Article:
Egypt is beginning a new political era, the day after President Hosni Mubarak stood down after almost 30 years in power.
That's all for the BBC's minute-by-minute coverage of events in Egypt for now. Thanks for following developments with us. Do keep checking the BBC news website for the latest on how Egypt adapts to life after Hosni Mubarak.
The last word for Saturday in the BBC's live coverage of Egypt should go to the veteran of another liberation struggle: Nobel Peace Prize laureate Archbishop Desmond Tutu. He's now a member of the Elders, a group of global leaders who offer their advice on the challenges of our time.
tweet: "'Brothers and sisters of #Egypt, you have given the world the most precious gift: the belief that ultimately right will prevail.' Desmond Tutu"
All that cleaning in Tahrir Square seems to be paying off.
tweets: "I am not exaggerating when I say the asphalt in #tahrir is SQUEAKY CLEAN! Smells of disinfectant too! http://yfrog.com/h4aneqfj"
Meanwhile, the ripples from the revolutions in Egypt and Tunisia continue to spread. On Saturday, a young Moroccan man who had set himself alight died of his injuries. Mourad Raho, 26, was in despair after being dismissed from the army. An Algerian man who set himself on fire succumbed to his injuries on Friday. There has been a wave of self-immolations in Arab countries, following the death of Mohammed Bouazizi, the vegetable seller whose death kickstarted the uprising in Tunisia, which in turn galvanised protesters in Egypt.
More now on the travel bans imposed on Mubarak-era officials (see 1622 entry). Egyptian state TV confirms the ban on former information minister Anas el-Fekky, and says former interior minister Habib al-Adli and former prime minister Ahmed Nazif are also forbidden from leaving the country. State TV says accusations against all three ministers are being investigated.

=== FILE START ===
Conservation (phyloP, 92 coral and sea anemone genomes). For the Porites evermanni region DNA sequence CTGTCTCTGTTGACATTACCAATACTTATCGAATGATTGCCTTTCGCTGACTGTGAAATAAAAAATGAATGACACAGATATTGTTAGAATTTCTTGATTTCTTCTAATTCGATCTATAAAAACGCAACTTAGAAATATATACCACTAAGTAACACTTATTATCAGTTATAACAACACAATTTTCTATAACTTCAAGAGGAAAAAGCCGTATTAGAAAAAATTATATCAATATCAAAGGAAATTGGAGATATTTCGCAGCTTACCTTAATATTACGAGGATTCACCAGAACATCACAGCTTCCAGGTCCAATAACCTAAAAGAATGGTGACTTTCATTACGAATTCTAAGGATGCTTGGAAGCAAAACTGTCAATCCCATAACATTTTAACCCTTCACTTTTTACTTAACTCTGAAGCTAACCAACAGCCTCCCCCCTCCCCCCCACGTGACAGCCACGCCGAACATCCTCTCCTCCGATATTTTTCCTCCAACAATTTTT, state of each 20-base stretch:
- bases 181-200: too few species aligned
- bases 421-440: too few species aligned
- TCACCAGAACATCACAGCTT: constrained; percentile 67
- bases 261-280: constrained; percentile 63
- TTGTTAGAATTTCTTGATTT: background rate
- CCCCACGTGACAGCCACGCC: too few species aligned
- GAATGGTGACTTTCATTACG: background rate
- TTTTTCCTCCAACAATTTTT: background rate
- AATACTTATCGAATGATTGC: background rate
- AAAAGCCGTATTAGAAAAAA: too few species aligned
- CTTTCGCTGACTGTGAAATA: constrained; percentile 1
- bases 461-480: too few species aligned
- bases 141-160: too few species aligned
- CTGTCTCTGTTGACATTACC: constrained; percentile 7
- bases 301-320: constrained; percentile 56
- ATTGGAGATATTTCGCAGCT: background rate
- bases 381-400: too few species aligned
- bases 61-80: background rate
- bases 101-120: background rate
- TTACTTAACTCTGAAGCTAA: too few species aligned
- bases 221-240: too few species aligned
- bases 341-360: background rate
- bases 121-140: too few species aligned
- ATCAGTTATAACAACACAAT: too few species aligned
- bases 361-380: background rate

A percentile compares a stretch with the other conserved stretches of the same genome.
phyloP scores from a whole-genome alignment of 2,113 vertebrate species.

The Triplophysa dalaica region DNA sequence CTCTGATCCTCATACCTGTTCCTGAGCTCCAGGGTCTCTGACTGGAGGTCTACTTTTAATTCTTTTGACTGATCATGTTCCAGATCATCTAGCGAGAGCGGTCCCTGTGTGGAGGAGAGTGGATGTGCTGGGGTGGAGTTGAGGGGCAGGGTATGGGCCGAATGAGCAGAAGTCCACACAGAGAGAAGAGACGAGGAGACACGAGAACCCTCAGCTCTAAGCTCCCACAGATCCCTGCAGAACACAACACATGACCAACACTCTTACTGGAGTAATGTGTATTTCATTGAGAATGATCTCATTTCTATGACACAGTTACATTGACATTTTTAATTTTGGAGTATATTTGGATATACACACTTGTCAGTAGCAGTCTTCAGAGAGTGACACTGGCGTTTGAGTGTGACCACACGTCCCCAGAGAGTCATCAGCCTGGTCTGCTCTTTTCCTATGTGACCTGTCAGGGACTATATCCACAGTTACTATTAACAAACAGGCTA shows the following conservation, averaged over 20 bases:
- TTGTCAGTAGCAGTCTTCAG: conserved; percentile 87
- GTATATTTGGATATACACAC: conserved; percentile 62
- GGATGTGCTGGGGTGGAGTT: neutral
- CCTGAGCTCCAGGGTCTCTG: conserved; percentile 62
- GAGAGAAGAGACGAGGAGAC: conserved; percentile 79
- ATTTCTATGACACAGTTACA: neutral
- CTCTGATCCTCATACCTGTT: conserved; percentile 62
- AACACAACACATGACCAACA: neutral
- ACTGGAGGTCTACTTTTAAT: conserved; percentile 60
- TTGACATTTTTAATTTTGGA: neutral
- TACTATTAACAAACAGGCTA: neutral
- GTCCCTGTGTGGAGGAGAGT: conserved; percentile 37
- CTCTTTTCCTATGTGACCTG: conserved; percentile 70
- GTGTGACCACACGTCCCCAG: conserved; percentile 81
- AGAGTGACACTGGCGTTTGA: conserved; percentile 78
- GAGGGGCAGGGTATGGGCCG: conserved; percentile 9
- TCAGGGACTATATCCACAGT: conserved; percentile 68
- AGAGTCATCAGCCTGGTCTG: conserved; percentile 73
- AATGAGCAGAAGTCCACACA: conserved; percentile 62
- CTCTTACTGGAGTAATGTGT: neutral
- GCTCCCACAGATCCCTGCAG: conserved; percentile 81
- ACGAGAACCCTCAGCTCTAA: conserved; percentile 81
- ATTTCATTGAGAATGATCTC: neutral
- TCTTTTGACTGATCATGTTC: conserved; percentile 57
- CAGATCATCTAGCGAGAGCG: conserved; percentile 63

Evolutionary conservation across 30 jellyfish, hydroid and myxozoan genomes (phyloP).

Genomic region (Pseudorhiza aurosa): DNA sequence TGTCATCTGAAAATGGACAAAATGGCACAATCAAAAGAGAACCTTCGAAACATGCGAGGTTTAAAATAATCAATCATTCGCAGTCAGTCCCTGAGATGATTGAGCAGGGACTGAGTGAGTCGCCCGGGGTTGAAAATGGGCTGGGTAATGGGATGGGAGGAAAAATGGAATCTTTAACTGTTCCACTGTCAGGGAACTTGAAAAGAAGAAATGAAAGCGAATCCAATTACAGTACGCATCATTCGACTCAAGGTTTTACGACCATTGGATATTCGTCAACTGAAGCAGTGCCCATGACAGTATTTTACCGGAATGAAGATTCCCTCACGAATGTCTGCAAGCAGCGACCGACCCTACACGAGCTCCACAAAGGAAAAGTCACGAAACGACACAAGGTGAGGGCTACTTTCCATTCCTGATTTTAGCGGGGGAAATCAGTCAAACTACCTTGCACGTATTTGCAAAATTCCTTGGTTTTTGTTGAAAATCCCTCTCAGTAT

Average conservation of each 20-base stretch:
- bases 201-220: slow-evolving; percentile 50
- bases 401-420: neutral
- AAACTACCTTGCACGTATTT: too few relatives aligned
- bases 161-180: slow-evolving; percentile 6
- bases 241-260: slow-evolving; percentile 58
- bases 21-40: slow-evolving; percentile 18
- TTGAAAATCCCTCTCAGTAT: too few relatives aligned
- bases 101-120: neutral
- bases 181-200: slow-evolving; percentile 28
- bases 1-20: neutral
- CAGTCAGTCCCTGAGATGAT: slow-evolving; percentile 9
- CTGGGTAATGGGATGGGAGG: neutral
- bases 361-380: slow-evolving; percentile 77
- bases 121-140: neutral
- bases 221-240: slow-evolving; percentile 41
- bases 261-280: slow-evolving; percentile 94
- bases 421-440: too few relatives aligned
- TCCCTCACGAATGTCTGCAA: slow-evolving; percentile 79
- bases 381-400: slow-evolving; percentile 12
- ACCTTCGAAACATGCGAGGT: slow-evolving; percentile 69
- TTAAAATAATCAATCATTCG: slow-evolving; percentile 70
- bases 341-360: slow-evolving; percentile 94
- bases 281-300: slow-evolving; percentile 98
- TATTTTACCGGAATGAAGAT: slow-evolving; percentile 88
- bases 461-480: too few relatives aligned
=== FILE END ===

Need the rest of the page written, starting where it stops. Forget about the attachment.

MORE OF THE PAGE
Nearly 24 hours on from President Mubarak's resignation, it seems many in Cairo are still celebrating.
Journalist Ethar El-Katatney
tweets: "Fireworks in front of the burnt down NDP [Mr Mubarak's party] headquarters".
More reaction from Israel to that announcement from Egypt's military that it will respect the 1979 peace accord with Israel, along with other treaties. A statement from the office of Israeli Prime Minister Benjamin Netanyahu says: "The longstanding peace treaty between Israel and Egypt has greatly contributed to both countries and is the cornerstone for peace and stability in the entire Middle East."
Should the credit for the Egyptian revolution go to George W Bush? Many in the Arab world and beyond would disagree vehemently, but that's the argument from a growing number of US conservatives.
The New York Times has this round-up
of the most salient comments.
tweets: "I find myself tearing up every time footage of the past 18 days is shown. Can't help it. Still overwhelmed by what we've achieved.#Jan25"
The Muslim Brotherhood say they will not put up a presidential candidate at the next election. "The Muslim Brotherhood... are not seeking personal gains, so they announce they will not run for the presidency and will not seek to get a majority in the parliament and that they consider themselves servants of these decent people," the Brotherhood said, according to the Reuters news agency. The BBC's Yolande Knell, in Cairo, says this is a restatement of their previous position. The Brotherhood are very wary of how they are seen in the West, our correspondent adds.
A number of protest groups say they are forming a coalition to negotiate with the military authorities now in charge of Egypt and make sure democratic reforms are implemented. "The purpose of the Council of Trustees is to hold dialogue with the Higher Military Council and to carry the revolution forward through the transitional phase," Khaled Abdel Qader is quoted as saying by Reuters news agency.
For former officials in the Mubarak government, their status has changed with dizzying speed. Only last month, information minister Anis el-Fekky was a power in the land. Now, he's under house arrest, Reuters reports. Earlier on Saturday, Mr el-Fekky was prevented from leaving Cairo on a flight to London, says AP. However, his bags travelled without him.
Despite the jubilation, there's no doubt that nearly three weeks of protests have damaged Egypt's economy, including the important tourism sector.
Journalist Heba Elkayal tweets:
Egyptian tweeps let's get #come2Egypt trending by telling the world what you love about #Egypt. I'll start: great beaches! RT please :)